But now, Crash & the Evil Oil Change – I think this is where his real name came from. Being frugal (cheap), he wouldn’t take the 1933 ford he owned to a garage to get he oil changed. Not necessary he said. “Its a rip off! They want $3 to change it. Who knows? Someday it could be ten times that.” Crash’s first oil change was a classic. One of his buddies told him what to do but wasn’t present. Crash got the car real hot so the oil would flow out quickly and completely. He then took the Ford to his back yard and parked in a not so level slope. No jack so he had to crawl under the car – about an inch between his nose and the undercarriage of the car – in fact he really had problem moving his arms around – and his chest rubbed up against the car bottom whenever he moved. His first attempt to undo the drain plug with a crescent wrench was very unsuccessful. But as Crescent Wrenches are known to do, it slipped and Crash removed most of the skin from his right knuckles – he yelped and banged his head on the oil pan putting a sixteenth inch dent in the piece of steel – no easy task even with a hammer let alone your forehead. He decided that maybe he was trying to turn the wrench the wrong way, but it probably just needed more pressure. Even with his foot on the wrench it wouldn’t move. Reversed the wrench and finally the plug moved. Crash undid the bolt but forgot that the oil was 220 degrees.
The oil came out, most of it running down his arm with big time screams – two blocks away was the distance they could be heard…Since he was on the down side slope the oil of course ran into his cloths. It was hard to tell what was going on because of the dirt he was kicking, and the banging (crashing) of his head and body on the undercarriage. Four major dents on the oil pan alone (hence the name Crash). He also continued to use some very unsatisfactory language that went on for ten minutes as he struggled to get out from under the car. Once his two friends dragged his burned, bleeding and bruised body from under the Ford he administered some kicks to the exterior injuring his toes on the left foot, and breaking two toes on his right.. Well there were still a few problems – oil all the way under the ford and the plug was missing – Crash dropped it as soon as the first gush of oil scalded his hand. Also the filter needed to be changed, but that was supposed to be easy. First Crash rolled the ford about 15 feet away from the oil mess, the he hunted up the oil plug. This was real progress. Once again, he crawled underneath to disassemble the filter – same story – bolt the wrong way, hot oil splashing down – lots of bad language – Pounded the out side of the ford with his fists this time – just one broken finger, It made it a bit harder to find the missing bolt in the oil/dirt mess, but he eventually got it.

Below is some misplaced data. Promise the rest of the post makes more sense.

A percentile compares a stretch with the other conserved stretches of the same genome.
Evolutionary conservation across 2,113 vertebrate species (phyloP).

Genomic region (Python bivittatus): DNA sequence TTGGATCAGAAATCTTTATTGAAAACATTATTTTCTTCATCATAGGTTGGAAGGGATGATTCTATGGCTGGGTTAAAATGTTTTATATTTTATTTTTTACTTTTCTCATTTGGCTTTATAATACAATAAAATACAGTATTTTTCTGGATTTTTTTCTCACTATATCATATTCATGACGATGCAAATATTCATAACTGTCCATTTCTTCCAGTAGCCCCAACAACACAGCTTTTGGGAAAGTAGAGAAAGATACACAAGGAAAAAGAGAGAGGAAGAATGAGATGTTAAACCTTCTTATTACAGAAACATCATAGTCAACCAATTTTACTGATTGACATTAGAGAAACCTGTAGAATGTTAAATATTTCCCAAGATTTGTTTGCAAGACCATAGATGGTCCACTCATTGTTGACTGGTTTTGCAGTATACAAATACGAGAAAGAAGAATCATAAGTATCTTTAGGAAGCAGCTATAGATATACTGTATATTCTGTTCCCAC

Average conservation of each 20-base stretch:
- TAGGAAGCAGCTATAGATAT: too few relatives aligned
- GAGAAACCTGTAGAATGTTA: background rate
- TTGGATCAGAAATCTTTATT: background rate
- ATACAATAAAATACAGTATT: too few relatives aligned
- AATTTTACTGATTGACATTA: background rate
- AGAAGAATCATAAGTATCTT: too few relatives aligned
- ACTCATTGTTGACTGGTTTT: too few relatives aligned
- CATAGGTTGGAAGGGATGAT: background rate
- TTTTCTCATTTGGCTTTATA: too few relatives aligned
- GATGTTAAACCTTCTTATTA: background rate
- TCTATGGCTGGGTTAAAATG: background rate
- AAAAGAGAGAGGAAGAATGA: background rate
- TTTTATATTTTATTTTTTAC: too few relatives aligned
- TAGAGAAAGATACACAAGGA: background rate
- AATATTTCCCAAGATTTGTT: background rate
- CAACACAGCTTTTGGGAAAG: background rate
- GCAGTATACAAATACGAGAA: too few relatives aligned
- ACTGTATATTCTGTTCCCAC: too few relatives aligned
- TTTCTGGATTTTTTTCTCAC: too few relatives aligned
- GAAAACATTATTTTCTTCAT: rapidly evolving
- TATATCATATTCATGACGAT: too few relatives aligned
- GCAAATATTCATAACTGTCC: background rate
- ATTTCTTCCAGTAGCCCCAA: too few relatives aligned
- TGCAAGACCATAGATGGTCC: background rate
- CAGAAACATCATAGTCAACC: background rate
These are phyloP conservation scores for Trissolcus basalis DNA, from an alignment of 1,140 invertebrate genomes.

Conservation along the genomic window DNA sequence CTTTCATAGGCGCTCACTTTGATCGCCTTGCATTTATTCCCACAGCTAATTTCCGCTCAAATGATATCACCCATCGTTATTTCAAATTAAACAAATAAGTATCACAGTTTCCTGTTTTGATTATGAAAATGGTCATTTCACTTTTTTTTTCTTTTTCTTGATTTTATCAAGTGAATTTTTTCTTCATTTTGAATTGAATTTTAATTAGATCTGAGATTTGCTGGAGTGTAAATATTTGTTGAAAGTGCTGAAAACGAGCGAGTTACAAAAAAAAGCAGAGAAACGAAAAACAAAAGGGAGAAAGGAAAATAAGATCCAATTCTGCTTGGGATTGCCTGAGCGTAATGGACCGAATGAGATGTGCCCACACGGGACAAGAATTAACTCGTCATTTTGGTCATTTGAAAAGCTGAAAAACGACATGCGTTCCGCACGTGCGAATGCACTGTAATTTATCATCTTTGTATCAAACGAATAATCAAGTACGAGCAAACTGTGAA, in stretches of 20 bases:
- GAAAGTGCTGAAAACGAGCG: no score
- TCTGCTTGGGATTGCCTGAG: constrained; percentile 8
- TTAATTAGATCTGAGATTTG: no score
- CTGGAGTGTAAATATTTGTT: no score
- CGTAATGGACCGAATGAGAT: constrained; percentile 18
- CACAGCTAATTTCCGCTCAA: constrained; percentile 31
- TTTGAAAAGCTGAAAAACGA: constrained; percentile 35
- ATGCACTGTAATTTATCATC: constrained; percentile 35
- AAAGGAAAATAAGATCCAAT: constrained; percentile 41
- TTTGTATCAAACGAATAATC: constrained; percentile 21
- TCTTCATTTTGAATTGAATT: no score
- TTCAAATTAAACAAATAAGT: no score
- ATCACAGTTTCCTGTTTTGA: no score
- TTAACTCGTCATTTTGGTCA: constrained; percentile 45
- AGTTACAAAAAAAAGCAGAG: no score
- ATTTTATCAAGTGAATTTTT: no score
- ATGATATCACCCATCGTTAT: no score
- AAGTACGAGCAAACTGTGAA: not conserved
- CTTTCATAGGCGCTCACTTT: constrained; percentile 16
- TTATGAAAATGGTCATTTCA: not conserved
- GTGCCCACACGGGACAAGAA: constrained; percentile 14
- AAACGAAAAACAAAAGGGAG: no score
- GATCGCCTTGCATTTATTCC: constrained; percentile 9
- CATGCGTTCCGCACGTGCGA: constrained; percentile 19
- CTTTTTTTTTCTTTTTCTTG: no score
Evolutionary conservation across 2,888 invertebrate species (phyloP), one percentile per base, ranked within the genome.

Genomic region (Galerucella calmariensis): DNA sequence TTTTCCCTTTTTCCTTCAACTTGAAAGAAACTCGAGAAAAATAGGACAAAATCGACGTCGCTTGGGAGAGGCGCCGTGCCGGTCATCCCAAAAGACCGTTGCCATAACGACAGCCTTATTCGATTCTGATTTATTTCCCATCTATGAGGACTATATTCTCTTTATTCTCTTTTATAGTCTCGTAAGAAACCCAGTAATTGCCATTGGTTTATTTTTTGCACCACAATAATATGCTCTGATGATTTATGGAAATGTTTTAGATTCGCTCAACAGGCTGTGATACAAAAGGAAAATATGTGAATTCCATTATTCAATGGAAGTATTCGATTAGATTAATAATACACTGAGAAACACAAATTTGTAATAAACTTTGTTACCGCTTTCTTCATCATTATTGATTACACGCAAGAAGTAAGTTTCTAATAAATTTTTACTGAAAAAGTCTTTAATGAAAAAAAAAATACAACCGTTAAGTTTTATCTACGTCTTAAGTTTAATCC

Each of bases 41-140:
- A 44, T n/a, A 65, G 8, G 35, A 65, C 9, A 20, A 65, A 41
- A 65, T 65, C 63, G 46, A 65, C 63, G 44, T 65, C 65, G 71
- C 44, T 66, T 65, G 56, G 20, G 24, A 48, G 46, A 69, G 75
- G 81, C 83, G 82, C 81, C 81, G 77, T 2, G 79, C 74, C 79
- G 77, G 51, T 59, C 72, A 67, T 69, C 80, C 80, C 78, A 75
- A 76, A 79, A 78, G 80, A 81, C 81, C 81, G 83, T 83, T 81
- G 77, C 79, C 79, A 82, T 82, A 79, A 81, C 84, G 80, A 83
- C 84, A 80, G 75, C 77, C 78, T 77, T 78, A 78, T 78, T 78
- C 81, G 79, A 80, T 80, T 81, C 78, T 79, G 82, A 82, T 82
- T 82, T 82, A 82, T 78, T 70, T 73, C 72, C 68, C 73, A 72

Time to put in the new filter and plug. The filter went okay; the drain plug not so good – he wasn’t sure which way it turned but he finally got it started. He immediately decided to use his feet in tightening the plug. He put all his weight on it – in fact right at the end it seemed to turn a bit easier. Now it was down hill. Put the oil in, crank it up and see if there was a solvent that would clean all of the oil off his skin and away he would go. Started her up, seemed good, but he could hear something under the engine. He looked down and there was a nice spray of oil coming from the plug – he had over tightened it and stripped the treads – it left a nice one inch trail of oil where ever he went, Crash was sure the oil companies, Ford Motor Company, were somehow evilly behind this whole fiasco. But in reality they really helped him established the valiant and prestigious name of Crash Corrigan. When he died in his 70′s no one mentioned Raymond, or Bernard. He was known to one and all as Crash Corrigan – one of my greatest heroes. And even after all the success he had crashing into cars, through buildings and into other actors, he died while living in a trailer court in Brookings Harbor, Oregon. He is buried in the Inglewood cemetery in California but alas, no one marked his grave. Marked or unmarked he’ll always be a hero to me.